Clinton’s “Breaking Every Barrier Agenda” proposes bold changes to aid homebuyers and renters
Hillary Clinton announced a $25 billion housing reform plan as part of her “Breaking Every Barrier Agenda,” which outlines her plans for economic reform, should she be elected to the presidency.
The key points for the housing part of the plan are to revitalize communities hurt by physical decay, improve economic support in high-poverty neighborhoods, help Americans obtain homeownership and put rising rents in check.
The plan will be paid for by a tax on Wall Street, although details on the specifics of the tax were not described in the plan.
Focusing On Core Problems
The plan’s focus on homeownership and aiding renters could be a boon for those who have been struggling since the downturn. Clinton’s plan suggests adding additional Low Income Housing Tax Credits in areas where demand exceeds the supply, in order to offset rising rents and assist renters in making the transition to homeownership. More Americans are renting now than ever, with the homeownership rate at its lowest rate since 1967. The tax credits would offset the fact that rents have increased 7 percent since 2001, while renter income has decreased by 9 percent.
On the homeownership side, the plan proposes clarifying lending requirements, updating underwriting tools and supporting counseling programs, in order to allow low-credit Americans access to homeownership; such consumers have vanished from the market after strict restrictions were set in place during the downturn, and many do not realize counseling programs exist in the first place – 40 percent of respondents to a recent NeighborWorks America survey saying they had received no information at all about assistance programs.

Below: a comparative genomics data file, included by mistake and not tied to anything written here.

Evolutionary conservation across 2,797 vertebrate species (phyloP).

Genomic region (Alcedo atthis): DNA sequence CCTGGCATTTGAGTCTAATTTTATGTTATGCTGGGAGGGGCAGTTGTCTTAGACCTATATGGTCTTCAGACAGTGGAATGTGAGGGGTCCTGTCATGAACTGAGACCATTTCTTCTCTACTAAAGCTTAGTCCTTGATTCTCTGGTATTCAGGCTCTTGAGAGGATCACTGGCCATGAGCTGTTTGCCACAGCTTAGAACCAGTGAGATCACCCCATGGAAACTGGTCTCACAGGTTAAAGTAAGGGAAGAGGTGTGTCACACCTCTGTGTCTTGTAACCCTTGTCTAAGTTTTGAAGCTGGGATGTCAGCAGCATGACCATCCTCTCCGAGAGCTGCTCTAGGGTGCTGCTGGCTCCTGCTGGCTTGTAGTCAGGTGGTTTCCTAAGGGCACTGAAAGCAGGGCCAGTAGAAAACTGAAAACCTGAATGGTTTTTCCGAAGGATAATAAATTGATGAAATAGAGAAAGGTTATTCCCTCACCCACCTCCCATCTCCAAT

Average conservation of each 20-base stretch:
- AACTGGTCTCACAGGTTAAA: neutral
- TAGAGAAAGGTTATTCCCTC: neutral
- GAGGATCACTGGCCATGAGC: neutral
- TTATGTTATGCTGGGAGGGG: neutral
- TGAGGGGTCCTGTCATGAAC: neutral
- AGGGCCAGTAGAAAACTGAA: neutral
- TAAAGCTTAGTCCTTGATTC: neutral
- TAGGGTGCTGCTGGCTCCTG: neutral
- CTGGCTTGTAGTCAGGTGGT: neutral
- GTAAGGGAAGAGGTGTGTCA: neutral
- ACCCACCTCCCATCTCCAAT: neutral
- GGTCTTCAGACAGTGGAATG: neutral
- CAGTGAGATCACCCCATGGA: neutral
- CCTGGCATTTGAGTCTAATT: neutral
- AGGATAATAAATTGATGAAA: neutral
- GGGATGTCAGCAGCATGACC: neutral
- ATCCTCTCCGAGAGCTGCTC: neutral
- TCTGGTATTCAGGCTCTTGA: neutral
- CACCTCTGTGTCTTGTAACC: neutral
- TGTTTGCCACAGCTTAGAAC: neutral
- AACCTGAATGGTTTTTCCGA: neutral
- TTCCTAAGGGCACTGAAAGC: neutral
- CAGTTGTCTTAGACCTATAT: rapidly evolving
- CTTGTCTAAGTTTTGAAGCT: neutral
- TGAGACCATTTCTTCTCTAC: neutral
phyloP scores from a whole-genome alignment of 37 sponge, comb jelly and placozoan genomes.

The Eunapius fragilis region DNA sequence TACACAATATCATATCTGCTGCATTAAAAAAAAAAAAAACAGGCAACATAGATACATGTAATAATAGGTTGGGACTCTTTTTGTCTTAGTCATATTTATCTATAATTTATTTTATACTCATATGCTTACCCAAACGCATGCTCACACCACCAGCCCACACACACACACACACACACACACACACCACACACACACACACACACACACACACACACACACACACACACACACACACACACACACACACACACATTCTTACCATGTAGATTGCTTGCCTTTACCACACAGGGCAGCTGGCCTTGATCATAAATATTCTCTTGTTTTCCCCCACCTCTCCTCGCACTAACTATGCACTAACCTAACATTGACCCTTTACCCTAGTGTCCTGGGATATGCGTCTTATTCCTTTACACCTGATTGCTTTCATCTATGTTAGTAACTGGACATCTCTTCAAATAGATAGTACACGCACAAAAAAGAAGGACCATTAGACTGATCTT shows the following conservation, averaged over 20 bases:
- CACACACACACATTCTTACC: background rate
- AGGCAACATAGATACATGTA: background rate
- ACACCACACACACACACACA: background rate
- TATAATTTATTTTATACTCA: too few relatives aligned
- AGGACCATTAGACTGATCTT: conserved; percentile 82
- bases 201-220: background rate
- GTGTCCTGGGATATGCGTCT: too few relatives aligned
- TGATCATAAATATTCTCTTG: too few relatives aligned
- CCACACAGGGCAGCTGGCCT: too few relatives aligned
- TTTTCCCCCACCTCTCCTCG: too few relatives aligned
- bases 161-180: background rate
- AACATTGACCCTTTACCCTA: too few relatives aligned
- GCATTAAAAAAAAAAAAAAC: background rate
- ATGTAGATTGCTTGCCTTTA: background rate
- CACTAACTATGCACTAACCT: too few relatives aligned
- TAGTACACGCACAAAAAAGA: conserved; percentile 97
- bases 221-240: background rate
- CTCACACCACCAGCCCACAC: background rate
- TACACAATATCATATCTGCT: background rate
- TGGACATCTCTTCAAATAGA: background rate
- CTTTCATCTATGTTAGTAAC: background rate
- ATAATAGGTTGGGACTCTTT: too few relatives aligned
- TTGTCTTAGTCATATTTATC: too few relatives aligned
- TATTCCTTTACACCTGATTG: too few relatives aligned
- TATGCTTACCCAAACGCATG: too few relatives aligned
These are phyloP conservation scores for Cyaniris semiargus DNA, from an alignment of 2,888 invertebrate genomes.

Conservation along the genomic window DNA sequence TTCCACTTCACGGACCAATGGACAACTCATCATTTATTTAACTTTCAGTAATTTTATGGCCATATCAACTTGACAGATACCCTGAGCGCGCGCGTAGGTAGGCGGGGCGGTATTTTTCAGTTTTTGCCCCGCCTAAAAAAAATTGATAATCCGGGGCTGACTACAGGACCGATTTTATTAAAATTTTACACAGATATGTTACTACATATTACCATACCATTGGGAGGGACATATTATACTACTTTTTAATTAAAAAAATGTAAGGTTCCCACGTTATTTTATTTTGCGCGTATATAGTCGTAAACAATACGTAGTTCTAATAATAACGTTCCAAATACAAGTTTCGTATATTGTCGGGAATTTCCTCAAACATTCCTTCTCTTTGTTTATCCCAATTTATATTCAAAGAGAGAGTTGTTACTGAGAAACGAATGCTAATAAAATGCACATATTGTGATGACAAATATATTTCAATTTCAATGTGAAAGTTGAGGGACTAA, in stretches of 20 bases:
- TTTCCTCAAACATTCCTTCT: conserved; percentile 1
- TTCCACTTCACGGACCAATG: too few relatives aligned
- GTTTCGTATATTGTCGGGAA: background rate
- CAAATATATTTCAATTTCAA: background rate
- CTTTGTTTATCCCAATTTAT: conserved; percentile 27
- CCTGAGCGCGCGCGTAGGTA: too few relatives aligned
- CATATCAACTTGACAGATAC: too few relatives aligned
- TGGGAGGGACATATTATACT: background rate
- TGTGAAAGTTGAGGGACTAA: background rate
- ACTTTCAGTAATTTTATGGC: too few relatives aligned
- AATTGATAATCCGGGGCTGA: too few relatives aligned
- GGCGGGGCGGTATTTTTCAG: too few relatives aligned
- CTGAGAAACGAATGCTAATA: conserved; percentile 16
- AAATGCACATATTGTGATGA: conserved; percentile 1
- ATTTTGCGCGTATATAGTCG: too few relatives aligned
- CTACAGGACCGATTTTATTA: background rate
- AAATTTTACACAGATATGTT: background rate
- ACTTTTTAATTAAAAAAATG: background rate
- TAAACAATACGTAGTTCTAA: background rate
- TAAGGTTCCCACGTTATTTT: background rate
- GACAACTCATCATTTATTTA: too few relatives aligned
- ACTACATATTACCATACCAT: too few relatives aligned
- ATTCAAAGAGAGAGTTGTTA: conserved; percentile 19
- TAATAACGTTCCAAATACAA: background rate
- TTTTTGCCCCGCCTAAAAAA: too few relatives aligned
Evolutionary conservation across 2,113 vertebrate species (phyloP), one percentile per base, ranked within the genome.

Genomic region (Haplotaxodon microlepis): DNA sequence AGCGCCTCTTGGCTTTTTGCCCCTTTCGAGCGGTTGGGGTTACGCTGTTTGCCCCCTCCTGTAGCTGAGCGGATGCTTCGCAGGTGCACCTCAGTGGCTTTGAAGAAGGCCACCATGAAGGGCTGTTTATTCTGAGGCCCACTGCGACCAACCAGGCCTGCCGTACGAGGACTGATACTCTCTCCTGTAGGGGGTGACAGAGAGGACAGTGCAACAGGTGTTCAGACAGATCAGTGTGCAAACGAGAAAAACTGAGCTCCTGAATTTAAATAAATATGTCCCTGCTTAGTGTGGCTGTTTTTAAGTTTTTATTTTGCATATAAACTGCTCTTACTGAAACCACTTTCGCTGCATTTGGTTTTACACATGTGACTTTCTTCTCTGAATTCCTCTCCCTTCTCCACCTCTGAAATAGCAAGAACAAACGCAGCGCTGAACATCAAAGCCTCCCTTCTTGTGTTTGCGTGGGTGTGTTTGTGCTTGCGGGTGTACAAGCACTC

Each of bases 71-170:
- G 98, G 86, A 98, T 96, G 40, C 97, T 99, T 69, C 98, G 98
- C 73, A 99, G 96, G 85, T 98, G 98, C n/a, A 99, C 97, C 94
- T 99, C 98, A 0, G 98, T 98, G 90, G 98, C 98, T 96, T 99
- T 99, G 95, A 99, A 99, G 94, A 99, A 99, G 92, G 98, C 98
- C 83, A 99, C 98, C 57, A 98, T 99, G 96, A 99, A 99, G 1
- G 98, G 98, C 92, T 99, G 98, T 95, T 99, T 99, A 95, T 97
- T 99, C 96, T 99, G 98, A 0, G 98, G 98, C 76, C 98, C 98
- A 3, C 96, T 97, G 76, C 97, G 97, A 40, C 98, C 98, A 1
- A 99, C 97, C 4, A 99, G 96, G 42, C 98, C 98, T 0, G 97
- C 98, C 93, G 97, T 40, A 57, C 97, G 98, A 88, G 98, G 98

Clinton’s plan also proposes encouraging land-use strategies for communities to build affordable housing. As of 2013, there were only 7.2 million units of affordable housing for 11.1 million low-income renters, or 34 rentals to every 100 renters. In large counties of 500,000 or more people, the problem was even worse, with 25 affordable units to every 100 renters.
Clinton Not Seen as Helpful for Housing
The new housing proposals may be a way for Clinton to address pitfalls in her platform.
In a January survey, Redfin asked which candidates would be able to help the housing market the most. Twenty-three percent of respondents preferred a different candidate to the ones currently running when it comes to politics and housing. Bernie Sanders came in second at 22 perecent, Trump came in third with 21 percent and Clinton was fourth at 20 percent. Ted Cruz, and other candidates, were far behind these four choices, with only 4 percent for Cruz.
It’s also worth noting that only a fourth of respondents considered housing an important issue this year.